Social media has long been a platform through which athletes can engage with their fans and “build their brand”.

For professional athletes, their status as public figures make them instantly recognisable and immediately associated with their sport and their club. Even a non-professional athlete’s use of social media can impact the club or sport’s relationships with sponsors and the public. Given this linked recognition, posts on social media will inevitably be seen as a reflection of the club or sport.

In the employment context, most employers have introduced specific social media policies, procedures and training to address the use of social media by employees. These measures usually include some advice to employees about the acceptable use of social media and the consequences for breaching a social media policy.

Recent case law has seen courts and tribunals form the view that the online behaviour of employees does have the potential to cause damage to the employer’s interests or the employment relationship. For this reason, the courts have supported an employer’s right to regulate the out-of-hours conduct of employees (including the use of social media) where that can impact on the employer’s interests.

For example, in Pearson v Linfox Australia Pty Ltd [2014] FWC 446, the Fair Work Commission (FWC) considered an unfair dismissal claim by an employee who was dismissed, amongst other things, for his refusal to sign an acknowledgement that he read and understood the employer’s social media policy after he received one-on-one training in the policy. The employee refused to sign on the basis that the policy would constrain his activities outside of work hours – which in his view the employer had no right to do.

The FWC was satisfied that the employer’s direction to the employee to sign the acknowledgment was not unlawful or unreasonable. It commented: “Gone is the time (if it ever existed) where an employee might claim posts on social media are intended to be for private consumption only.” The FWC also noted it would be impractical for a social media policy, which served to protect the reputation of the business, to operate “at work” only and held that “clearly there are some obligations employees accept as part of their employment relationship that have application whether they are at work or involved in activities outside of working hours.”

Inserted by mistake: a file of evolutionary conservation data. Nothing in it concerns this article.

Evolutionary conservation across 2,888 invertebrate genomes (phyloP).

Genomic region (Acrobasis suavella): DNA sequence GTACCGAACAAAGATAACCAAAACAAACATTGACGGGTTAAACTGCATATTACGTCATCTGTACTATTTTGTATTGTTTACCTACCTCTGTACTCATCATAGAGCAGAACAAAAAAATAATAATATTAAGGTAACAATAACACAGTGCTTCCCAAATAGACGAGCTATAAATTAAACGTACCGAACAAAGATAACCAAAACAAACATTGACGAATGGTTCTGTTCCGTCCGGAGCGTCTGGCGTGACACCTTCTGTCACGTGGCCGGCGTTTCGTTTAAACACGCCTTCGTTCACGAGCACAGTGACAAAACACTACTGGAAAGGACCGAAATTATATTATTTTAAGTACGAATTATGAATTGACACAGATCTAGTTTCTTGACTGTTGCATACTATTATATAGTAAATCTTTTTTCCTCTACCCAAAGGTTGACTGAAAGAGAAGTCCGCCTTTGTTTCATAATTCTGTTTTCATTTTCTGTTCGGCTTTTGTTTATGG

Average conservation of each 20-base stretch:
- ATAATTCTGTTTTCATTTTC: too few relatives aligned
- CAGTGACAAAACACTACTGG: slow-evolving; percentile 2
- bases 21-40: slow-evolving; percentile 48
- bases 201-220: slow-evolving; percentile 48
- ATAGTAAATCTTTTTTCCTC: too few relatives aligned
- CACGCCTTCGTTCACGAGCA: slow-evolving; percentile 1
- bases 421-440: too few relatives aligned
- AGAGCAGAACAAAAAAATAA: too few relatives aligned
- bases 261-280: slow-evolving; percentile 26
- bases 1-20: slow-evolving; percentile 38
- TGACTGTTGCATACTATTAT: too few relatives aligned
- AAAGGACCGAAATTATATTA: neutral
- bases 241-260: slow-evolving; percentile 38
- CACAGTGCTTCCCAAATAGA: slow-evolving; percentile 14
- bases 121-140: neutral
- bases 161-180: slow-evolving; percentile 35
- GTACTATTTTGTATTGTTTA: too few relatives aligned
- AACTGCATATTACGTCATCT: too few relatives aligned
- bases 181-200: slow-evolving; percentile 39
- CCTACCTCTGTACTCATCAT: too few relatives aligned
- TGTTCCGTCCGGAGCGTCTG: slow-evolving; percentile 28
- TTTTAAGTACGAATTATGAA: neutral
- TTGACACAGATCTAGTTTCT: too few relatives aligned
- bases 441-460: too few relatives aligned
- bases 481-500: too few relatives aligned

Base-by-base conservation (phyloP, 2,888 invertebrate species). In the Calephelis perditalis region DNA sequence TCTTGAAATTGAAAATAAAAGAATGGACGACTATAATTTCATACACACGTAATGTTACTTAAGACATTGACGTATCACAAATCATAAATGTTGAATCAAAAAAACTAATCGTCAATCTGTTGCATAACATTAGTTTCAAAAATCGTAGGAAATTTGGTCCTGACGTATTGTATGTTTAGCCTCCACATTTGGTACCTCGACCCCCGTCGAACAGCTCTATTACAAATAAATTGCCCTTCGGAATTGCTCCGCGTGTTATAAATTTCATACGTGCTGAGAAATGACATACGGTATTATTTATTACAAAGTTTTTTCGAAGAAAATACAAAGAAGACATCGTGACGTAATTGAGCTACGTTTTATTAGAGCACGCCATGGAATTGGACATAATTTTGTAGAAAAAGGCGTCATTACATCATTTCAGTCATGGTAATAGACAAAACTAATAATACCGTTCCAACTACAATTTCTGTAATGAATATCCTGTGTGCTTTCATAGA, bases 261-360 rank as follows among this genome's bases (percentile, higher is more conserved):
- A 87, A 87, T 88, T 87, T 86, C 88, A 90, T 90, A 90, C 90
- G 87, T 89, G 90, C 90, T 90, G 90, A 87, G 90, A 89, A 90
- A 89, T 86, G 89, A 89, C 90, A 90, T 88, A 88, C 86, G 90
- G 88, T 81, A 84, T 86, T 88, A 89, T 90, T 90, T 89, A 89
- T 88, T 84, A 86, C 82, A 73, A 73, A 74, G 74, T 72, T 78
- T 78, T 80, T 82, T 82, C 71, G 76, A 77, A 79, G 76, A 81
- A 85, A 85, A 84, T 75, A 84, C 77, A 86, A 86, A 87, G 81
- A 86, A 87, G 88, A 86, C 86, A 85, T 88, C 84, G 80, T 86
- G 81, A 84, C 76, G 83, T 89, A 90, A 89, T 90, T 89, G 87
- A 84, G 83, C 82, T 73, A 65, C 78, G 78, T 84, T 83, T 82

The recent well-publicised matter between Rugby Australia and Israel Folau demonstrates the importance of sporting organisations having clear social media policies in place and providing training to players in the acceptable use of social media.

While Folau was previously warned about his social media use, it is reported that there were no clauses in the standard player contract relating specifically to the use of social media. Reports have also suggested that specific social media training was not provided to Folau to further guide him in what was acceptable and what was not acceptable in relation to his use of social media.

Sporting organisations – with professional or non-professional athletes – must adopt and have in place a social media policy and must provide training to players on the policy and appropriate social media use. If these measures are properly implemented, this would leave little room for doubt about player obligations, the consequences for breaching the policy and their club or sport’s expectations of them.

Workplace Law has a social media “do’s, don’ts and legal obligations” training module specifically designed for players and sporting clubs – please contact Shane Koelmeyer if you would like to know more or to arrange for us to conduct that training session for your players and club.

Information provided in this blog is not legal advice and should not be relied upon as such. Workplace Law does not accept liability for any loss or damage arising from reliance on the content of this blog, or from links on this website to any external website. Where applicable, liability is limited by a scheme approved under Professional Standards Legislation.